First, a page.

yahoo_logoAre you thinking of designing a new logo? You’re not alone. Yahoo! did last week. So did thousands of businesses. So did I.

I sympathise with everyone who has had the task of coming up with a unique combination of letters and colours to sum up the whole of a business. Fortunately, when I was working with my designer on the logo for my new online shop,, I found there is considerable guidance in the form of research and surveys on the do’s and don’ts.

Only the most international and well known of businesses can expect to be recognised by a symbol like the Mercedes star, the Nike flash or Apple’s bitten apple. I remember when I arrived at The Mayflower, the agency had tried to create an iconic ‘M’. It might have worked on a local level but unfortunately it coincided with the launch of Mates condoms, also sporting a zigzag first letter. Unless you or the designer you’re working with are very imaginative, it’s also easy to slip into the cliche of a house for an estate agent, a horse for a racetrack or theatrical masks for a theatre.

So don’t worry about a symbol or device. The first question should be what font should you choose to reflect your brand.

DO Choose The Right Font

Serif fonts, the ones where the letters have accents on the ends, are associated in people’s minds with trustworthiness and tradition. Good for a bank you might think and, yes, Lloyds, HSBC, Santander and Barclays all use serif fonts. Maybe the government wouldn’t have trusted RBS so much if they’d taken more note of the lack of twiddly bits on their logo.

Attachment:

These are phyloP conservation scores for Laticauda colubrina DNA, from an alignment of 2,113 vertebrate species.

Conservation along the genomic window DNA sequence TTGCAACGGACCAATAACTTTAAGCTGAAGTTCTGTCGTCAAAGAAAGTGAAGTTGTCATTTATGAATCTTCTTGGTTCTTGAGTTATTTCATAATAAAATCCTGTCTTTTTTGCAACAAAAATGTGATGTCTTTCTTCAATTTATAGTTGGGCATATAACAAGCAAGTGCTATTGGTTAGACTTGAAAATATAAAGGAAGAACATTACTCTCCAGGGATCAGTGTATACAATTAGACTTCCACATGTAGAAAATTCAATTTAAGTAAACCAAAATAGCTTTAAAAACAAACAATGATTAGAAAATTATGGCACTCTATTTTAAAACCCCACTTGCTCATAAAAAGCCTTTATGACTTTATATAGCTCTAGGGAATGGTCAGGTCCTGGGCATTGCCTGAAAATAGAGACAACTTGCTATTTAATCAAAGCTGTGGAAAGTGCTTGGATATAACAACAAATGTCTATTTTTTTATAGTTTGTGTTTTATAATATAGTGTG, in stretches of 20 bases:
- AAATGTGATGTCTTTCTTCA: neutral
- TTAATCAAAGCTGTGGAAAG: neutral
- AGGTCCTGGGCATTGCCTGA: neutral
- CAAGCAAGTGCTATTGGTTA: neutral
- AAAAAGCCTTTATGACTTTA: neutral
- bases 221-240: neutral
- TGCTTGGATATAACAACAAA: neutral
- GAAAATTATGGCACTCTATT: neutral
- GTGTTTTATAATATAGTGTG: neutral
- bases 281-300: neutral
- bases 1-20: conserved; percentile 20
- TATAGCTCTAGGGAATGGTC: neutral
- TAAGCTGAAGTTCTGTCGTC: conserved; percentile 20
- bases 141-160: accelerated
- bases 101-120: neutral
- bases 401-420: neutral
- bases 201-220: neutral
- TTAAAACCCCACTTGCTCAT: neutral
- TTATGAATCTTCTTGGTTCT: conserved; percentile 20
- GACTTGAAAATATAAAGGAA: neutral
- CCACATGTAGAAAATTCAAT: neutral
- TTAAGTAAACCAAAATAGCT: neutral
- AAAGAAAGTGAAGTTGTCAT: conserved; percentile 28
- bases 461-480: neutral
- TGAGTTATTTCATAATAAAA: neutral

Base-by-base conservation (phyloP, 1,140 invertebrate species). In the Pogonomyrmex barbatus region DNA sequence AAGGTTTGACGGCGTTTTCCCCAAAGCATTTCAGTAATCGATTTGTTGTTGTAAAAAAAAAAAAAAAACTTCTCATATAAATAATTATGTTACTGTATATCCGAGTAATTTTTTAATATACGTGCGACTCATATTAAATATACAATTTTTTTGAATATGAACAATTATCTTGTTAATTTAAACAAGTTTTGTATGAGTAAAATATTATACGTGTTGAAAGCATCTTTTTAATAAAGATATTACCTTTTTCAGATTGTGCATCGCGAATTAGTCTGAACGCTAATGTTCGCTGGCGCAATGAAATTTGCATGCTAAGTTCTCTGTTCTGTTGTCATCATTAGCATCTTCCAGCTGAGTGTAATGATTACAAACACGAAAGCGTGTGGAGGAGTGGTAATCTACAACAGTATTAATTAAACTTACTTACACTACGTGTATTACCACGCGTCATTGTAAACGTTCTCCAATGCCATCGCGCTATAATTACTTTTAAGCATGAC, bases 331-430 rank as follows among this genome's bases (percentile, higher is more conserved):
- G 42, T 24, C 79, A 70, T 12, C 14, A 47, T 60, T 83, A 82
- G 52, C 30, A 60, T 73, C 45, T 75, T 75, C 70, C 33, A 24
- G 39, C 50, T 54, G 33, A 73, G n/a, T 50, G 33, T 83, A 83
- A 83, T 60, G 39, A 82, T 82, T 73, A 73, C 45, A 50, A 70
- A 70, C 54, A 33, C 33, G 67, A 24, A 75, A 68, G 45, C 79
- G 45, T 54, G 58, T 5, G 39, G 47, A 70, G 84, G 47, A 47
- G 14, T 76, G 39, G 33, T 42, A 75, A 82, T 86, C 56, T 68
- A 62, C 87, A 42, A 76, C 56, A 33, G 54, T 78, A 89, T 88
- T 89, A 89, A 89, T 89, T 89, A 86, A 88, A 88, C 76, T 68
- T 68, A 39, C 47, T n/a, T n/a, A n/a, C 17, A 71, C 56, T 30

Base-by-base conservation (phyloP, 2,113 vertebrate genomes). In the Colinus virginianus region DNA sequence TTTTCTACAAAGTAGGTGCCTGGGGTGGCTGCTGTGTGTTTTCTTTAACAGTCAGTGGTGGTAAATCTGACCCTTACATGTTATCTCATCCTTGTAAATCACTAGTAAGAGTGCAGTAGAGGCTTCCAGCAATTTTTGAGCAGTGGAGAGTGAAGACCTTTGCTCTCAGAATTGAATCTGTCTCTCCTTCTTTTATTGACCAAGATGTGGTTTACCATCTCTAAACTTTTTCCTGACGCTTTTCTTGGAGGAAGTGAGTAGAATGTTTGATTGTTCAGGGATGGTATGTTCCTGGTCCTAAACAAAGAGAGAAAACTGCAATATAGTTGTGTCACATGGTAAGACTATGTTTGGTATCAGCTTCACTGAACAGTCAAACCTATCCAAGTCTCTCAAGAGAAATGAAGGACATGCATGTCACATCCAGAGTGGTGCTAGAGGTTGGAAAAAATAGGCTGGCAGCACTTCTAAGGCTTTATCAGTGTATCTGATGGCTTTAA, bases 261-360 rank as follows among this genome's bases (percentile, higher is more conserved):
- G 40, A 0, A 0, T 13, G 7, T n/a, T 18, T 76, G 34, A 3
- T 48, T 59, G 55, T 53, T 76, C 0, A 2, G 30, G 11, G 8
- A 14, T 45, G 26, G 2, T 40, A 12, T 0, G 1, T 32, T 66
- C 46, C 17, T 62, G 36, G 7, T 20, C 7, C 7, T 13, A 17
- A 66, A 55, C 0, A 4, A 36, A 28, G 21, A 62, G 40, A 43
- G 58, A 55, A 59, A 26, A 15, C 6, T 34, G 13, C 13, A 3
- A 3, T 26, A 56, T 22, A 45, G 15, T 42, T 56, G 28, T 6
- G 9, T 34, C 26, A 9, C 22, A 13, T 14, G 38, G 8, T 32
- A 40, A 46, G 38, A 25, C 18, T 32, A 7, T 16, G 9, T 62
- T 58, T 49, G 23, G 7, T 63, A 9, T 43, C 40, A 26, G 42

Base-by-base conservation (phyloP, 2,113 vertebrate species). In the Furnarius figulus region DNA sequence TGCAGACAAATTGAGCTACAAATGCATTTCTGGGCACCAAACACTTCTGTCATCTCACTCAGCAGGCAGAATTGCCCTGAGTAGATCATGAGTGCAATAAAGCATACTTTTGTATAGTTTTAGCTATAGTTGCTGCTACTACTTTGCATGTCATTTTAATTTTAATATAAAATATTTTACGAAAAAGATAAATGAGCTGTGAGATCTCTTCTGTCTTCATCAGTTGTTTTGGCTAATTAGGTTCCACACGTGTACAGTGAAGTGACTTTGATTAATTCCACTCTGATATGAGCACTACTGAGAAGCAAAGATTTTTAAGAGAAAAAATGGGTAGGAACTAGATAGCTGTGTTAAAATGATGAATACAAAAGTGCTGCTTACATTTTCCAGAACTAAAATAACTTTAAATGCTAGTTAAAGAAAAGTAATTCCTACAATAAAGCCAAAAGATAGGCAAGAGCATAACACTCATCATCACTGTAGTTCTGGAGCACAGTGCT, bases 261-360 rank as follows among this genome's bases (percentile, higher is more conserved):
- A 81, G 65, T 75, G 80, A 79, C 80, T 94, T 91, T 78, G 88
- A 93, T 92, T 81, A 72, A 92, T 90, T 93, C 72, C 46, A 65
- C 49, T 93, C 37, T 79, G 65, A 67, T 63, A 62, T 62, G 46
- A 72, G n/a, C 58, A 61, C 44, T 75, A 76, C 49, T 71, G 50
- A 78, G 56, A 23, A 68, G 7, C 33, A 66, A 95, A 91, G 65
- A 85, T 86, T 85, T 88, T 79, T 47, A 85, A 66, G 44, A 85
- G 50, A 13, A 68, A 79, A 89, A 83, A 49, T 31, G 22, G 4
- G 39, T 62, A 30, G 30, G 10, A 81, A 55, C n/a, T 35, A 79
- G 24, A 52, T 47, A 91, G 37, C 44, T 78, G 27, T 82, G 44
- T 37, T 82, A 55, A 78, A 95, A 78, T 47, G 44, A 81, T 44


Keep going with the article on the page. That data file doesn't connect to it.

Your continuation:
Non serif fonts are seen as contemporary and stable. Script fonts that look like handwriting are feminine and friendly. ‘Modern’ fonts, which are round and geometric, are considered chic and intelligent. So, for a site that offers gifts to celebrate silver, ruby and even golden anniversaries, I chose the reliable, traditional serif font. Yahoo! went for something modern but with classic thick-thin letters.

Not that you can stop there. With thousands of businesses making use of every font, you have to do something to stand out. So

DO Customise The Font

You hit the jackpot if you can customise your font so that the mere shape of the letters is instantly recognisable, like Kelloggs or Coca Cola. You could write any word in their font and people would still associate it with that particular product.

Yahoo! chose to up the size of the final O and to scoop a bit out of the top of each letter (a bit so small as to be almost subliminal). All of us can do something minor to customise a font. I made the word Celebration italic or sloping. Not so inventive as Yahoo! but, hey, I was on a limited budget.

DON’T Design for only One Medium

One thing you must remember is that your exciting new logo may have to work across a number of media. It may be used on something as big as the side of a building, as odd as a tin can, as unreliable as newsprint, and as small as a smartphone. Because of the rise of the web, virtually all today’s top logos use crisp separate letters to avoid them coagulating into a blob when reduced in size. Not surprisingly, Google and Amazon show the way on this.

The problem I found with the original logo of my shop Your Life Your Style– designed for a shop front and written in one line- was that it was too small when reduced to fit on a poster, let alone a smartphone screen. I eventually changed it to fit into a square shape.